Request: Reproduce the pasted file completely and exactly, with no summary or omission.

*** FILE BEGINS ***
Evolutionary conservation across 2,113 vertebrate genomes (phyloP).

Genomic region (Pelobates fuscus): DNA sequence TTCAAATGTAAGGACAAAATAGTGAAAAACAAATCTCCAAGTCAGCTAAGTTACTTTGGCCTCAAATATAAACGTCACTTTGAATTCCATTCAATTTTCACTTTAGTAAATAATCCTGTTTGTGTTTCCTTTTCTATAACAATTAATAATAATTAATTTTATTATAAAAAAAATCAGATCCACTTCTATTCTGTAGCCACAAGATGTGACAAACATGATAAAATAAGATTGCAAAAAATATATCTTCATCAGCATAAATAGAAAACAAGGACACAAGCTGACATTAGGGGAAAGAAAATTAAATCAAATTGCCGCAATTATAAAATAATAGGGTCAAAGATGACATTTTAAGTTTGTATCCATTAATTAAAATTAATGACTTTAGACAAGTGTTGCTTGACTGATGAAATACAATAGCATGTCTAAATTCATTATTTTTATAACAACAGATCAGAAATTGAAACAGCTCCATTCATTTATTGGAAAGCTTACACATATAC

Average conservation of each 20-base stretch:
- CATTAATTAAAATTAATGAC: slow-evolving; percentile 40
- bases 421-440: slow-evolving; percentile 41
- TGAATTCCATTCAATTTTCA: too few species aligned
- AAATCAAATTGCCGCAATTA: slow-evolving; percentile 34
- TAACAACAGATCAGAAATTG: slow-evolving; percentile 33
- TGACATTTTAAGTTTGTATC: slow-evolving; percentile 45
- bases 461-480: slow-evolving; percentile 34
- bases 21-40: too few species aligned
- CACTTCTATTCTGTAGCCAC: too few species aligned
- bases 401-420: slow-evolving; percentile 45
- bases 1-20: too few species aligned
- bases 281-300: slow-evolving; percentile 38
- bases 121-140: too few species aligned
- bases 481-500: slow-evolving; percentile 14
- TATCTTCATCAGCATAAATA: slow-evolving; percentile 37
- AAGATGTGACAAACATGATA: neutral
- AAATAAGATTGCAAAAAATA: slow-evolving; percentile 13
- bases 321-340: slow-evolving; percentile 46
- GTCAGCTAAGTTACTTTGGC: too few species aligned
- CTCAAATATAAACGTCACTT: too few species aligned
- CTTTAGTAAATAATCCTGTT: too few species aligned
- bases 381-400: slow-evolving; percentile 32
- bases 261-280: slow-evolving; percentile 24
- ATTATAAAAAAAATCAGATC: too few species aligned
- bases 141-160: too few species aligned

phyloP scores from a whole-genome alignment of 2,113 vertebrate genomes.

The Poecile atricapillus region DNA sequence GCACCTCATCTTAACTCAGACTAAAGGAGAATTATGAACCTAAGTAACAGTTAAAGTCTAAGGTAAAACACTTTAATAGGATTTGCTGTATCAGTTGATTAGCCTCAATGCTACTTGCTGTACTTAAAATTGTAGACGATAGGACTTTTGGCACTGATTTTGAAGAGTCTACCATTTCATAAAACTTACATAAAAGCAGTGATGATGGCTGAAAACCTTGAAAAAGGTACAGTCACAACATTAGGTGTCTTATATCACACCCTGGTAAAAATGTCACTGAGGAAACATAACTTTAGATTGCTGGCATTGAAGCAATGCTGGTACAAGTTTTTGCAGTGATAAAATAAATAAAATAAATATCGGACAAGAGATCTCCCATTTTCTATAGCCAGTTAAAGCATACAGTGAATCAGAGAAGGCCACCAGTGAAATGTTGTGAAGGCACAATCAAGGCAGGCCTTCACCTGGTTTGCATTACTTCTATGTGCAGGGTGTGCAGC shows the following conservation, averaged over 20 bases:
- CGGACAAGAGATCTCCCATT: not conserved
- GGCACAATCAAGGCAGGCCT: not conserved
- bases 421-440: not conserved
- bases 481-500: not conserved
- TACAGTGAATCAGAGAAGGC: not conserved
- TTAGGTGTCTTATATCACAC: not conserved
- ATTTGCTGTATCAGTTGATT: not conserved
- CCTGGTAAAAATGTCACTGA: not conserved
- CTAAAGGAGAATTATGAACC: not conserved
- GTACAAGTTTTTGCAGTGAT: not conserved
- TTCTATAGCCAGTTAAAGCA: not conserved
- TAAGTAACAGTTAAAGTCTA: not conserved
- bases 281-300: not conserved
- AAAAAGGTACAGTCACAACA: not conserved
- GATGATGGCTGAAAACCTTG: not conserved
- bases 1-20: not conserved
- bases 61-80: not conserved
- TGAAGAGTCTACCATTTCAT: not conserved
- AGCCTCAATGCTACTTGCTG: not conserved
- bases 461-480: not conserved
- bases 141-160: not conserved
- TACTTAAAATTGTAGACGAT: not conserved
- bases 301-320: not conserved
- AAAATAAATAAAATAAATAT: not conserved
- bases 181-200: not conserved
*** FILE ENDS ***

Evolutionary conservation across 2,113 vertebrate genomes (phyloP).

Genomic region (Pelobates fuscus): DNA sequence TTCAAATGTAAGGACAAAATAGTGAAAAACAAATCTCCAAGTCAGCTAAGTTACTTTGGCCTCAAATATAAACGTCACTTTGAATTCCATTCAATTTTCACTTTAGTAAATAATCCTGTTTGTGTTTCCTTTTCTATAACAATTAATAATAATTAATTTTATTATAAAAAAAATCAGATCCACTTCTATTCTGTAGCCACAAGATGTGACAAACATGATAAAATAAGATTGCAAAAAATATATCTTCATCAGCATAAATAGAAAACAAGGACACAAGCTGACATTAGGGGAAAGAAAATTAAATCAAATTGCCGCAATTATAAAATAATAGGGTCAAAGATGACATTTTAAGTTTGTATCCATTAATTAAAATTAATGACTTTAGACAAGTGTTGCTTGACTGATGAAATACAATAGCATGTCTAAATTCATTATTTTTATAACAACAGATCAGAAATTGAAACAGCTCCATTCATTTATTGGAAAGCTTACACATATAC

Average conservation of each 20-base stretch:
- CATTAATTAAAATTAATGAC: slow-evolving; percentile 40
- bases 421-440: slow-evolving; percentile 41
- TGAATTCCATTCAATTTTCA: too few species aligned
- AAATCAAATTGCCGCAATTA: slow-evolving; percentile 34
- TAACAACAGATCAGAAATTG: slow-evolving; percentile 33
- TGACATTTTAAGTTTGTATC: slow-evolving; percentile 45
- bases 461-480: slow-evolving; percentile 34
- bases 21-40: too few species aligned
- CACTTCTATTCTGTAGCCAC: too few species aligned
- bases 401-420: slow-evolving; percentile 45
- bases 1-20: too few species aligned
- bases 281-300: slow-evolving; percentile 38
- bases 121-140: too few species aligned
- bases 481-500: slow-evolving; percentile 14
- TATCTTCATCAGCATAAATA: slow-evolving; percentile 37
- AAGATGTGACAAACATGATA: neutral
- AAATAAGATTGCAAAAAATA: slow-evolving; percentile 13
- bases 321-340: slow-evolving; percentile 46
- GTCAGCTAAGTTACTTTGGC: too few species aligned
- CTCAAATATAAACGTCACTT: too few species aligned
- CTTTAGTAAATAATCCTGTT: too few species aligned
- bases 381-400: slow-evolving; percentile 32
- bases 261-280: slow-evolving; percentile 24
- ATTATAAAAAAAATCAGATC: too few species aligned
- bases 141-160: too few species aligned

phyloP scores from a whole-genome alignment of 2,113 vertebrate genomes.

The Poecile atricapillus region DNA sequence GCACCTCATCTTAACTCAGACTAAAGGAGAATTATGAACCTAAGTAACAGTTAAAGTCTAAGGTAAAACACTTTAATAGGATTTGCTGTATCAGTTGATTAGCCTCAATGCTACTTGCTGTACTTAAAATTGTAGACGATAGGACTTTTGGCACTGATTTTGAAGAGTCTACCATTTCATAAAACTTACATAAAAGCAGTGATGATGGCTGAAAACCTTGAAAAAGGTACAGTCACAACATTAGGTGTCTTATATCACACCCTGGTAAAAATGTCACTGAGGAAACATAACTTTAGATTGCTGGCATTGAAGCAATGCTGGTACAAGTTTTTGCAGTGATAAAATAAATAAAATAAATATCGGACAAGAGATCTCCCATTTTCTATAGCCAGTTAAAGCATACAGTGAATCAGAGAAGGCCACCAGTGAAATGTTGTGAAGGCACAATCAAGGCAGGCCTTCACCTGGTTTGCATTACTTCTATGTGCAGGGTGTGCAGC shows the following conservation, averaged over 20 bases:
- CGGACAAGAGATCTCCCATT: not conserved
- GGCACAATCAAGGCAGGCCT: not conserved
- bases 421-440: not conserved
- bases 481-500: not conserved
- TACAGTGAATCAGAGAAGGC: not conserved
- TTAGGTGTCTTATATCACAC: not conserved
- ATTTGCTGTATCAGTTGATT: not conserved
- CCTGGTAAAAATGTCACTGA: not conserved
- CTAAAGGAGAATTATGAACC: not conserved
- GTACAAGTTTTTGCAGTGAT: not conserved
- TTCTATAGCCAGTTAAAGCA: not conserved
- TAAGTAACAGTTAAAGTCTA: not conserved
- bases 281-300: not conserved
- AAAAAGGTACAGTCACAACA: not conserved
- GATGATGGCTGAAAACCTTG: not conserved
- bases 1-20: not conserved
- bases 61-80: not conserved
- TGAAGAGTCTACCATTTCAT: not conserved
- AGCCTCAATGCTACTTGCTG: not conserved
- bases 461-480: not conserved
- bases 141-160: not conserved
- TACTTAAAATTGTAGACGAT: not conserved
- bases 301-320: not conserved
- AAAATAAATAAAATAAATAT: not conserved
- bases 181-200: not conserved